By Mike Alsup
Jan 05 2015
Here is what I think is happening in SharePoint, Office 365, ECM, WCM and the kitchen sink as 2014 ends and 2015 begins:
Apple iOS is killing it. Like almost everyone in North America, I have a new iPhone 6+. This is relevant because iOS is why Microsoft is now “Cloud First, Mobile First”, not Windows devices first. This Microsoft pivot is working, and Office 365 is killing it also. Office 365 is winning because the corporate world is not going to give up Word and Excel and PowerPoint and now they are available on iOS. Box and Google are examples of competitors to Office 365, but OpenText and Documentum are not. The Legacy ECM vendors are collateral damage in this arms race because of the direction and pace at which the architectures of information governance are evolving. More about that later.
2014 was the year we learned about cloud-scale. Microsoft, Google, and Amazon are pulling away from everyone else in capacity and capability. My analogy is Interstate Highways vs. Farm-to-Market roads. Which would you rather drive on? Microsoft has 1MM servers in its cloud, which puts it behind Google’s and Amazon’s server numbers based on articles I saw last year. Managing such a cloud is complex and Microsoft had its glitches this year, but they led the way to 1TB free per user (in the consumer space, which isn’t exactly analogous to Azure but it shows how rapidly the cost of cloud storage is declining).
File Sync and Share is still a confusing market. There are too many vendors and too little differentiation amongst them. Microsoft’s entries in this market, OneDrive and OneDrive for Business, aren’t exactly winning, but they are growing market share. Dropbox has a large market share, and Microsoft is partnering with Dropbox to leverage their 300MM users. Box is complaining about not also being inside Office 365 while its marketing continues to pummel SharePoint. Their recent SEC filing says it is expensive to live like Box as they spent $152MM in Sales and Marketing expenses to deliver $153MM in Revenue in the 9 months ending in October of 2014. This was better performance than the prior year.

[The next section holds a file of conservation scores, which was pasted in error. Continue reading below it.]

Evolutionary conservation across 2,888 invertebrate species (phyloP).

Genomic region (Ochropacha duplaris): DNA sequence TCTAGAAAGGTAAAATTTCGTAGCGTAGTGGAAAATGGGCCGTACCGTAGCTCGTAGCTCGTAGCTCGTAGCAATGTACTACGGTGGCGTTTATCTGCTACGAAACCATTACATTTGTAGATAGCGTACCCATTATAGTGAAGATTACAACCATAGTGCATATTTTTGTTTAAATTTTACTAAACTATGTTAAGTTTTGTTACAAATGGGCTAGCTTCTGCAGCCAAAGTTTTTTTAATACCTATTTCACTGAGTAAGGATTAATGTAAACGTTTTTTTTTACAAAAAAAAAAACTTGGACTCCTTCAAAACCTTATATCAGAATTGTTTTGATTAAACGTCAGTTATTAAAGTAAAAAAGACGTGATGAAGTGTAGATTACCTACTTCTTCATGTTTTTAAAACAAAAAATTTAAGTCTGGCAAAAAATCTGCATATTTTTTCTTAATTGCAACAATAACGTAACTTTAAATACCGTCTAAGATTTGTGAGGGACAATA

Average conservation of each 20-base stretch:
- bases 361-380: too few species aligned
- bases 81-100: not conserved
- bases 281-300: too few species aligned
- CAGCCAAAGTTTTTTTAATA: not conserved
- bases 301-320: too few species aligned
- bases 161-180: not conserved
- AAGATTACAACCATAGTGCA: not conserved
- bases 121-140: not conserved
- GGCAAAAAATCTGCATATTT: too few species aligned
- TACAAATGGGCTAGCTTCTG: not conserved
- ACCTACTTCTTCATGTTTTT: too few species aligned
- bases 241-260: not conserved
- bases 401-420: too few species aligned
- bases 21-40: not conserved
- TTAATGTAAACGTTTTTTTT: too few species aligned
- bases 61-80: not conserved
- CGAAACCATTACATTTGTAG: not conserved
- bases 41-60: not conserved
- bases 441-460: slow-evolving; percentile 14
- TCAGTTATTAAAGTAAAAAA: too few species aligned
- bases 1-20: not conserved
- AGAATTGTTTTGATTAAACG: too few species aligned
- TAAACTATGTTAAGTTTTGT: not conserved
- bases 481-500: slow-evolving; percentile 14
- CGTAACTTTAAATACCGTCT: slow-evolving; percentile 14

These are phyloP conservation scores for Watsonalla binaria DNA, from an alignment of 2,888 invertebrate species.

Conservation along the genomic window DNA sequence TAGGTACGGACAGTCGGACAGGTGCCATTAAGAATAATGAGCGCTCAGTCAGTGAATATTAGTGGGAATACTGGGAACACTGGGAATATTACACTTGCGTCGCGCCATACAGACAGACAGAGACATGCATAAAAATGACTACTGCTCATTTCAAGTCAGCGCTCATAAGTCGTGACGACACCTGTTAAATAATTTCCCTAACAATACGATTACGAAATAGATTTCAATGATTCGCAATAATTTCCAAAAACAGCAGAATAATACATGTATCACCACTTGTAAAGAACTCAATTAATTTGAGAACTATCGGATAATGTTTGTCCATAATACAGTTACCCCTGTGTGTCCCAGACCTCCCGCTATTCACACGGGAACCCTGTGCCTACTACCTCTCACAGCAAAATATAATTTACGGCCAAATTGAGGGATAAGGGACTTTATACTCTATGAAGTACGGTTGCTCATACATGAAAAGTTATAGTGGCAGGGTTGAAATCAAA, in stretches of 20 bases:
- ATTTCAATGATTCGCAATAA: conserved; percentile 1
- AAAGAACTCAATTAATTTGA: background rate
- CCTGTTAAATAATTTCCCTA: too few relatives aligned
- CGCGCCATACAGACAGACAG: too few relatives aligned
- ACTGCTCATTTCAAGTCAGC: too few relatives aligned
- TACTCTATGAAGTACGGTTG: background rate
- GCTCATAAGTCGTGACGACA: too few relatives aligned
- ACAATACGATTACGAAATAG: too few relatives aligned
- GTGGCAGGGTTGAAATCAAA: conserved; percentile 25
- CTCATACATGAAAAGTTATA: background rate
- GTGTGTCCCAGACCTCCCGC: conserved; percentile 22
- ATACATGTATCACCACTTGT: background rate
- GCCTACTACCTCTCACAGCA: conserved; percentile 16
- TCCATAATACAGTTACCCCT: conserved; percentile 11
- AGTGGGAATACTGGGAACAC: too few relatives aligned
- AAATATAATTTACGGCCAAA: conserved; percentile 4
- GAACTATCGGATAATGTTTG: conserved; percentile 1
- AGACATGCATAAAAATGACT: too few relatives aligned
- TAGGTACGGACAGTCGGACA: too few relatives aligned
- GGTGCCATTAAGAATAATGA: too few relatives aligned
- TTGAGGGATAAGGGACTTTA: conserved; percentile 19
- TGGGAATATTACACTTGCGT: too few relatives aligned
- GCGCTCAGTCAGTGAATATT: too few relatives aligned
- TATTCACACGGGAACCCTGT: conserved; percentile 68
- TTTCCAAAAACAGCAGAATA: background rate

SharePoint’s primary focus is on portals and employee productivity, not customer engagement. In other words, don’t build your public-facing websites in SharePoint or Office 365. Microsoft has stated they will stop supporting public websites in Office 365. (http://support2.microsoft.com/kb/3027254.) Microsoft has promised to better define what this means at the new Ignite event in Chicago in May of 2015. I think it means good news for existing WCM vendors, such as GoDaddy or Ektron in the mid-market, and Adobe, Sitecore and SDL at high end. Several related press releases this year pointed to managing content in Office 365, such as email and files, and exposing them through Microsoft partners’ WCM platforms.
In 2015, and probably for the next few years, most organizations will not be 100% cloud or 100% on-premises, which means that if we are going to the Cloud at all, hybrid information management is the market in which we will all live. 2014 was the year that most companies decided that hybrid information management is their strategy. Microsoft got this message after having it explained to them by many of its customers (and most of its partners) .
Windows 10 is coming with great spectacle. Windows 8 will not be remembered as Microsoft’s best ever OS experience. If the historical example of Windows 7 after Vista holds true, Windows 10 will be very well received. There are huge numbers of beta testers, and promises of consistent functionality.
SharePoint Server 2015 is coming this year also. One of the important pieces of news about SharePoint is that the SharePoint App Model, which was introduced with great fanfare in SharePoint 2013 is evolving significantly to better support industry standards and multiple client platforms. Some components of the SharePoint App Model, like the client side object model (CSOM) and REST APIs, will be included in the new Office 365 App Model, but there are enough differences that SharePoint on-premises may have become “legacy”. What does “legacy” mean? It means investments in the on-premises SharePoint platform, whether based on the SharePoint Full Trust or SharePoint App Models, may be stranded over time.